Eye For Film >> Movies >> Words For Battle (1941) Film Review
Words For Battle
Reviewed by: Rebecca Naughten
Using readings of classic literary works about Britain to make connections between the country's more ancient qualities and contemporaneous events, director Humphrey Jennings creates a cine-poem through his montage of words and images. Intoned by Laurence Olivier, the readings may sound somewhat portentous to modern ears but when juxtaposed with images of wartime Britain, the words nonetheless accrue nostalgia and form a comfortingly romantic vision of the country. But they also simultaneously suggest that its citizens will endure and survive current traumas just as the land has endured over centuries.
The eight minutes of running time effectively create an anthology of classic prose and poetry - William Camden's Britannia, Milton's Aereopagitica, Blake's Jerusalem, Browning's Home-Thoughts From The Sea, and Kipling's The Beginnings among them - wherein the words lend themselves to reflections on Britain's then-current situation. While most of them are gently uplifting when used in conjunction with images of this "green and pleasant land", Kipling's verse (written in relation to the previous war but here spoken over images of the aftermath of a bombing in a residential area) points to darker undercurrents within a country at war, with the rhythm building an unsettling momentum - 'It was not part of their blood,/ It came to them very late/ With long arrears to make good,/ When the English began to hate'.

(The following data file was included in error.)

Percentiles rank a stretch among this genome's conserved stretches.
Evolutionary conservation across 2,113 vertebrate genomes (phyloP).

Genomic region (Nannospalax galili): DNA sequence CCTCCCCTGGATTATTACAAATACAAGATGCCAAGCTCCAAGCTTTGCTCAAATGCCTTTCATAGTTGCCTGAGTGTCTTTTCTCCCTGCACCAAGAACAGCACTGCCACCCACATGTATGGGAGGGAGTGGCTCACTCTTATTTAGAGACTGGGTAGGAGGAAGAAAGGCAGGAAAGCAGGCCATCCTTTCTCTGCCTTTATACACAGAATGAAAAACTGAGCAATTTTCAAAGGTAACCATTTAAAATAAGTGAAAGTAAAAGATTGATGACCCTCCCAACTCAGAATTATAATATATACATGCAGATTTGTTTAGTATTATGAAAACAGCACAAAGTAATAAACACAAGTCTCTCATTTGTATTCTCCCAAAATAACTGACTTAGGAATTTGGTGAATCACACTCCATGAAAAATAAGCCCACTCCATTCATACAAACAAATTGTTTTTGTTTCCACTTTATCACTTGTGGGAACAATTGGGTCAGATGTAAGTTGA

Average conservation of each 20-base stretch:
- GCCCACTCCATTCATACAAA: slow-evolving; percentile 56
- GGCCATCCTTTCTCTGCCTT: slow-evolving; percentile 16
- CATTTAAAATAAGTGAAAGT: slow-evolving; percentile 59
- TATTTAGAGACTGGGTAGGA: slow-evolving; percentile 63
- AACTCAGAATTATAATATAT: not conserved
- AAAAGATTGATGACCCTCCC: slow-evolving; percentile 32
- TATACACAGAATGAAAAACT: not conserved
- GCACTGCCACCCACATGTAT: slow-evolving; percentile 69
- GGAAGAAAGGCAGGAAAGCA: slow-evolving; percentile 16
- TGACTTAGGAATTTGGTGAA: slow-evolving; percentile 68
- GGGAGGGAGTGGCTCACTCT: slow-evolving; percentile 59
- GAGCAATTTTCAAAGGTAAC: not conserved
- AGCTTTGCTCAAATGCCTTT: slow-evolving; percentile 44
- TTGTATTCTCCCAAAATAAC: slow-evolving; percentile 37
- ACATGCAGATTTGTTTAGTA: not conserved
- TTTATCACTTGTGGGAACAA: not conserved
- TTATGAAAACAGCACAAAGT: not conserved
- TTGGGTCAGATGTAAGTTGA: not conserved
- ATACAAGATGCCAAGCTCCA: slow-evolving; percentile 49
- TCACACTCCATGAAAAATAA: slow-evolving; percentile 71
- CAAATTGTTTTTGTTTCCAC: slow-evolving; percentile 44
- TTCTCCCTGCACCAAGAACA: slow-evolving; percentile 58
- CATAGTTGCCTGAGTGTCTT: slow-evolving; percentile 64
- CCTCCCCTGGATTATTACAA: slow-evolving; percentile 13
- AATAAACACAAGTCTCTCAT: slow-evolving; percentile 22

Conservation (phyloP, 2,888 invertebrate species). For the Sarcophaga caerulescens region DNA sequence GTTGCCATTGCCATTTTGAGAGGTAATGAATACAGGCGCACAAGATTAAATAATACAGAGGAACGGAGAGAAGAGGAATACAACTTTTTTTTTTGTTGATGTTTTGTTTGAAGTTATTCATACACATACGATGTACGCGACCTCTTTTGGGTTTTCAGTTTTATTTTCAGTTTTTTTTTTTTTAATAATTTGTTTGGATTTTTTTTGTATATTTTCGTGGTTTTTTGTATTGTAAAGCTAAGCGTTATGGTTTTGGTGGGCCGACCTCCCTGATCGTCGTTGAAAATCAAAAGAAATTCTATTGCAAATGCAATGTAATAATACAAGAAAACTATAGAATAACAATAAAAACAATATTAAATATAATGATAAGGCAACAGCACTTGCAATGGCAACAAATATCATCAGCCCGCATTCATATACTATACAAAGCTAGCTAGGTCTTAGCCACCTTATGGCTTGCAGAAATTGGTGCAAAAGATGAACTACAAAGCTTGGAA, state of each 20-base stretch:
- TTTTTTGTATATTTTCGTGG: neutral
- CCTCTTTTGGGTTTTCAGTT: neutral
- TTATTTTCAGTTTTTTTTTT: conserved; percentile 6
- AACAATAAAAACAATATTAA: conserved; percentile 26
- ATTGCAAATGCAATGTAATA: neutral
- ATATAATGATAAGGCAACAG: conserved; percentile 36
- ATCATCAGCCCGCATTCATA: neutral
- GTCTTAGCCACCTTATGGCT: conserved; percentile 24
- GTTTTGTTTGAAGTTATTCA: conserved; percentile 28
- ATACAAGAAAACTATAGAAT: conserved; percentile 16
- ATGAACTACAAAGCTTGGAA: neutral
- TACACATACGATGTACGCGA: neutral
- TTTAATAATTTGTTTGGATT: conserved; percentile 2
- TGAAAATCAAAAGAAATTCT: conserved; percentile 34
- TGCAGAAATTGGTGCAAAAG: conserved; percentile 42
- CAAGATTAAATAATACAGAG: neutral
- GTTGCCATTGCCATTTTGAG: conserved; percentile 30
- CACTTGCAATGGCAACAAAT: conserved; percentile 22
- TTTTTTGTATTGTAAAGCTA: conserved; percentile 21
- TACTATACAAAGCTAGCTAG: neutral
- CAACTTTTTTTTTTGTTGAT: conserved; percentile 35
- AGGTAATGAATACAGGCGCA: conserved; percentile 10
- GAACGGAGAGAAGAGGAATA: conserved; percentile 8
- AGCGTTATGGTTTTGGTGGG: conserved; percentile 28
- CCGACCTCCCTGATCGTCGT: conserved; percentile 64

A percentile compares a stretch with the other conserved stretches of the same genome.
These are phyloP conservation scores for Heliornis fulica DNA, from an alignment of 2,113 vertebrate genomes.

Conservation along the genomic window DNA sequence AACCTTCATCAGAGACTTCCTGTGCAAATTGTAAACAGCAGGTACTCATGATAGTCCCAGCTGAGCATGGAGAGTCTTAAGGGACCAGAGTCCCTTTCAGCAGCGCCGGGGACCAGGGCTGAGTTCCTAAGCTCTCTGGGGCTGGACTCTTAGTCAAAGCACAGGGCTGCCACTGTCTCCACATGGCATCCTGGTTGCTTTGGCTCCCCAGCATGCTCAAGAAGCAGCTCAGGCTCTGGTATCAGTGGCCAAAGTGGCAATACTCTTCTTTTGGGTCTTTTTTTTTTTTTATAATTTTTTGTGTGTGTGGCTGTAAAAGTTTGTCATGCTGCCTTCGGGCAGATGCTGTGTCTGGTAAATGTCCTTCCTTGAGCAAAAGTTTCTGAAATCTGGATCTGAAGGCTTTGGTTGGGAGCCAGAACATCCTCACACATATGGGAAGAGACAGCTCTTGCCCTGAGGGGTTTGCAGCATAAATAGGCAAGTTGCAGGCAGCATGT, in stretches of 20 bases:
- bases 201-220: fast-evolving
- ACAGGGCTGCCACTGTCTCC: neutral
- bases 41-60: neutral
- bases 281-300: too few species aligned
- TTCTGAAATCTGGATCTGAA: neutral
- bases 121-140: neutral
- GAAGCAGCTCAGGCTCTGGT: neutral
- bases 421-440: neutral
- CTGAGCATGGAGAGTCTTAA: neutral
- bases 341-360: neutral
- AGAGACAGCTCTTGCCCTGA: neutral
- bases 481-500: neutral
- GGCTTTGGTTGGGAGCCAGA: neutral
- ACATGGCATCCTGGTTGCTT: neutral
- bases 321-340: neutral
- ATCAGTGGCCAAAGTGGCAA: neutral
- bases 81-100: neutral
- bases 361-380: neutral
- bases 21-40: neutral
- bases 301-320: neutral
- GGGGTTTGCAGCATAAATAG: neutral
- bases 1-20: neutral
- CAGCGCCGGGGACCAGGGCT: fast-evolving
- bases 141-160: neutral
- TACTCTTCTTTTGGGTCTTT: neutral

That sequence segues into Winston Churchill's We Shall Fight Them On The Beaches speech - if the first half of the film is a predominantly romantic vision of Britain, the second half settles into something more steely (as suggested by the title). Despite that - and some great 'new' footage (the film mixes sequences that were specifically filmed for this short with archival images that are not as crisp - or as well framed) - the film lacks the lively spark and sense of nationwide collectivism of Jennings' subsequent film, Listen To Britain. The difference probably comes down to the style and content of the narration - the later film is entirely made up of the sounds of everyday life, against which the combination of Olivier and literary classics seems a bit stodgy.Reviewed on: 21 Feb 2016
If you like this, try:Listen To Britain